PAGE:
The Emperor's Children
Knopf, 2006 (2006)
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Reviewed by Hilary Daninhirsch
he Emperor's Children
follows a group of thirty-something friends, living in Manhattan and trying to find their place in the world, trying to maneuver through their lives like one tries to find the way out of a maze.
ost of the characters' lives center around Murray Thwaite, a Manhattan pseudo-intellectual who is a famous writer on many important subjects. There's Murray's daughter Marina, who is an aspiring writer trying to find her own way in New York's literary scene while trying to live up to her father's reputation and expectations; Marina's best friend Danielle, who becomes involved in an illicit affair; Bootie, Thwaite's down-on-his-luck nephew, who exploits his uncle for his own purposes; and Julius, a critic, who lands in one unhealthy relationship after another.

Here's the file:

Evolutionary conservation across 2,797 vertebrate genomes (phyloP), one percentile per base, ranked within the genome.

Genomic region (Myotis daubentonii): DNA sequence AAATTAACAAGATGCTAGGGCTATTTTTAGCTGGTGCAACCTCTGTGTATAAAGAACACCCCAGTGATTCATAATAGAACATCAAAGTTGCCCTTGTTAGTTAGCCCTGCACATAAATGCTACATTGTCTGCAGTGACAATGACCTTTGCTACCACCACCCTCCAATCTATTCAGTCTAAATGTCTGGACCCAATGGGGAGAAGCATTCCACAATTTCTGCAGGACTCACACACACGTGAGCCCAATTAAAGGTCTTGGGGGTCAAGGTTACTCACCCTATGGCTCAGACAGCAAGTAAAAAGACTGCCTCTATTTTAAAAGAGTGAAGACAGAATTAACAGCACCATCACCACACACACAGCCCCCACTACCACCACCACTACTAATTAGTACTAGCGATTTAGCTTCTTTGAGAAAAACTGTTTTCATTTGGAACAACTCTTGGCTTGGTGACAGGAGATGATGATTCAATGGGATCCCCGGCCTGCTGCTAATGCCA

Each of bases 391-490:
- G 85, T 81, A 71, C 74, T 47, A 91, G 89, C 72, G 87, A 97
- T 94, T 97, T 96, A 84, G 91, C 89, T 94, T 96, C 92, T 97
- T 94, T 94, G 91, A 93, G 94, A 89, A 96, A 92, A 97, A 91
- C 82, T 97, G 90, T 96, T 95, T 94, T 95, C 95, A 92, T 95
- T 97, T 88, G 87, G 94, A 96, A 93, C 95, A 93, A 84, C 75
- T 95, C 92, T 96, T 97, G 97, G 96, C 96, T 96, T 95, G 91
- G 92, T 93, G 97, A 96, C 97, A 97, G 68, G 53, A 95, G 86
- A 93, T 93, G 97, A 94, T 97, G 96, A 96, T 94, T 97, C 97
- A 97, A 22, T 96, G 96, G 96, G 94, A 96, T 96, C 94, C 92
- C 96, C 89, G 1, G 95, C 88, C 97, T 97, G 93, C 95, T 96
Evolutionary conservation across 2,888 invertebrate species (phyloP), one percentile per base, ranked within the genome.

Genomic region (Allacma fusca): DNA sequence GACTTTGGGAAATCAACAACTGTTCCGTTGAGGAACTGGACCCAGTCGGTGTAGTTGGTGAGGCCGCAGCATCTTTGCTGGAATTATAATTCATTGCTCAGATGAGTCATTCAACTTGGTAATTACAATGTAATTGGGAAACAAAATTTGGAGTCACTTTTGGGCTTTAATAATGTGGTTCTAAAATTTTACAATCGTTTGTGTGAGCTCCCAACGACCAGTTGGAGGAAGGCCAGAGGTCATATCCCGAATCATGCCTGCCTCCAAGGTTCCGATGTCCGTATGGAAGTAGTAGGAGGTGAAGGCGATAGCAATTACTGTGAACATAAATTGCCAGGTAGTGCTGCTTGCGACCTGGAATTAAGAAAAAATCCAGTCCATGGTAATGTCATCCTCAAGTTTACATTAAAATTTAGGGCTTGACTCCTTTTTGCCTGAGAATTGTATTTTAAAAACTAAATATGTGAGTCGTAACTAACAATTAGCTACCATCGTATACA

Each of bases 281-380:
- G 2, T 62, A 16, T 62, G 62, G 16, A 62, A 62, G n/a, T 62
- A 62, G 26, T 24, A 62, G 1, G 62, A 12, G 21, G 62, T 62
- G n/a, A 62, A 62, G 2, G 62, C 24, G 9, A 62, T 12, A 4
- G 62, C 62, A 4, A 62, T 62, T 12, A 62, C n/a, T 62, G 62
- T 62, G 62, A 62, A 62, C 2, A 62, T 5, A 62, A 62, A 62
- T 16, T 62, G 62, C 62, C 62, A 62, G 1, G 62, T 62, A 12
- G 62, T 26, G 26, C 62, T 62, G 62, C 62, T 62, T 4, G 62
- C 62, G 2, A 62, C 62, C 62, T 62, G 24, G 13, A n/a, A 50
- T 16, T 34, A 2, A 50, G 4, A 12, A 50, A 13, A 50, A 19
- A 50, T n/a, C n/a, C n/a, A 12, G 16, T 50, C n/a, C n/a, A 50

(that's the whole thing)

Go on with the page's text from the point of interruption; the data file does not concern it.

he book is set in the months preceding 9/11, and ends soon after 9/11, giving the author the opportunity to explore how we are changed by events over which we have no control. Another running theme is the inherent complexity of relationships - all of the characters are in complicated relationships, and even friendships have their bumps in the road.
ike an artist decorating a canvas, Messud artfully fills her pages with beautiful language. The description of the psychological aftermath and effects of 9/11 on one of the main characters was so evocative, so gripping, that I felt compelled to re-read it several times to make sure I absorbed every morsel.
hile Messud supplies an engaging plot, not without a small amount of suspense, the book is more character driven than plot driven - the characters had such distinctive voices that you knew whose dialogue was whose. This book had a well-deserved placement on the
New York Times
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